7. Mr. Watson, the argument that military officers were not executed “solely” for waterboarding sidesteps the issue of its unlawfulness. It is true that Yukio Asano (who was a civilian, by the way) was given 15 years for waterboarding rather than being executed. The prison sentences imposed on Sheriff Parker and his deputies were affirmed on appeal in 1984. Lee v. United States, 744 F.2d 1124 (5th Cir. 1984). But the fact that these convictions resulted in jail time rather than hanging merely means that not all forms of torture merit the death penalty. You seem to believe that because waterboarding does not involve pulling out finger nails or cutting off limbs, that it somehow should not be classified as “torture” under the law. But it is, and neither your “opinion” nor mine (nor Dick Cheney’s)has any bearing on the matter. Calling for the prosecution of elected officials for either ordering or approving the commission of crimes is a perfectly rational demand, despite your insistence that it is motivated by a “collective hatred of Bush and anyone associated with him.” For that matter, if a crime has been committed, the subjective motivation behind its prosecution is immaterial. I favored prosecution because acts were committed which have long been recognized as crimes and because I believe that if this country does not stand for the rule of law, it stands for nothing. You obviously disagree, but it is intellectually dishonest to characterize your disagreement as a difference of opinion over the legality of waterboarding when it is really a difference of opinion over the appropriate consequences.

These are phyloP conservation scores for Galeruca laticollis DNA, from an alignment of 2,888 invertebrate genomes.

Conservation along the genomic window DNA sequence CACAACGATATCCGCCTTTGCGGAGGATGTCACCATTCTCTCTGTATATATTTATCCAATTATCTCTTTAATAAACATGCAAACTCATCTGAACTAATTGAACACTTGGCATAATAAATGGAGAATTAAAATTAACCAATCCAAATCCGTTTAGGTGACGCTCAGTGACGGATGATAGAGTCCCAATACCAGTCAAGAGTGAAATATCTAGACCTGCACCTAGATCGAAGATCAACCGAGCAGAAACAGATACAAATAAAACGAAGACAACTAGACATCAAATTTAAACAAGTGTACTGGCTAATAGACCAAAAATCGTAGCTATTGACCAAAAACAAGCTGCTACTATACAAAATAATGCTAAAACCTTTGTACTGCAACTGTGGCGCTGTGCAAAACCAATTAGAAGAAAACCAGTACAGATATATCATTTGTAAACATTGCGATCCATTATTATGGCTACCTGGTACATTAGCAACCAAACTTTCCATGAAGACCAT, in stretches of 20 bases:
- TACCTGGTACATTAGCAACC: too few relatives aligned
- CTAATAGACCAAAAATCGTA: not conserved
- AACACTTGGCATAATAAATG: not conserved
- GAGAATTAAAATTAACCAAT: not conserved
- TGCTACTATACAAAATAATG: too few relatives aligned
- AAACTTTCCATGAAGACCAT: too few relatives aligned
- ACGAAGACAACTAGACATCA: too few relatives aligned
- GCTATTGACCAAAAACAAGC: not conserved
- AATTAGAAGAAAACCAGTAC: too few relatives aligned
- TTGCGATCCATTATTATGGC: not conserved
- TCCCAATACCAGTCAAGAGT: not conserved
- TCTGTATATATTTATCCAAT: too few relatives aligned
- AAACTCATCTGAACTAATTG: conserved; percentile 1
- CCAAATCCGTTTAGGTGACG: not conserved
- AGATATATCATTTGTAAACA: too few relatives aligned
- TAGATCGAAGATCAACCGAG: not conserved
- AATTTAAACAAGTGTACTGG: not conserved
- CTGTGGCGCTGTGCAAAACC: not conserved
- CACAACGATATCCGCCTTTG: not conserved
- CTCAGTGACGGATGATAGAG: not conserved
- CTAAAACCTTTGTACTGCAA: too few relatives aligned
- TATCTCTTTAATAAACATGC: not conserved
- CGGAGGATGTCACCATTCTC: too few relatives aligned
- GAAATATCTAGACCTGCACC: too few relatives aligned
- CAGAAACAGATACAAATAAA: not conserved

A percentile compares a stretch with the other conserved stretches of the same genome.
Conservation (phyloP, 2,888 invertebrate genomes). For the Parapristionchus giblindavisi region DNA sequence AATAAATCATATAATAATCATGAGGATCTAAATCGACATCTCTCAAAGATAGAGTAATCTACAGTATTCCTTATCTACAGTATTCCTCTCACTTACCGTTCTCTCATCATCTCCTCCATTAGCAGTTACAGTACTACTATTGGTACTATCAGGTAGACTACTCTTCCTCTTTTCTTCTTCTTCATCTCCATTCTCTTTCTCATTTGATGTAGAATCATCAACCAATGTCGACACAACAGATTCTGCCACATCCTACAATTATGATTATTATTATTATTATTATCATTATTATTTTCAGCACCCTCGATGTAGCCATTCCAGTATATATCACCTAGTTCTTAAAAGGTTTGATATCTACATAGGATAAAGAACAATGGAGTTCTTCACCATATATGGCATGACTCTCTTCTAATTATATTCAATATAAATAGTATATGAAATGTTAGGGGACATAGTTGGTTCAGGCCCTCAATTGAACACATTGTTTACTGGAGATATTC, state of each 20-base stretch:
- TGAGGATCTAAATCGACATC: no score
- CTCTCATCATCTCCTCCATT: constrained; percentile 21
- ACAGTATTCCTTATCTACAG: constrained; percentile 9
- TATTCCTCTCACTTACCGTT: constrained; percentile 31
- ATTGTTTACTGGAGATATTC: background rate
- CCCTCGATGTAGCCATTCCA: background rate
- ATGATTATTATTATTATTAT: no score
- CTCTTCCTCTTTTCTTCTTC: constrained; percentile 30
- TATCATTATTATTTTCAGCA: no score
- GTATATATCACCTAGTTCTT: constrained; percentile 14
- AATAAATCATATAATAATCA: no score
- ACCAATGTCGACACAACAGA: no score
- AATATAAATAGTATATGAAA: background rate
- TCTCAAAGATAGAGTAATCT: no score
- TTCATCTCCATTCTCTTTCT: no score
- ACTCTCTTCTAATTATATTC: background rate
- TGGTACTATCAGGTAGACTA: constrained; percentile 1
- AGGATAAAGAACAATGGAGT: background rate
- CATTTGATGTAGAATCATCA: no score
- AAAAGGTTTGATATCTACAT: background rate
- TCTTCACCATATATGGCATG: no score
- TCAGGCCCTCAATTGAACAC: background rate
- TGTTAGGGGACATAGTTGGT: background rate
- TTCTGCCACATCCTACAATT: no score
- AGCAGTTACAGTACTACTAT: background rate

8. Buddha: Your nasty, mean-spirited vitriol aside, I can only ask that you read history and not use news articles as your guide. You would really benefit from the exercise. The history is available. It’s pretty amazing, isn’t it, upon reflection, that you use John McCain as a source? Must be a first. Seriously, please read any standard history of the Japanese war trials (there were several, over several years), and try to follow the discussion. You will find that no one was executed for doing what American interrogators have done – no one.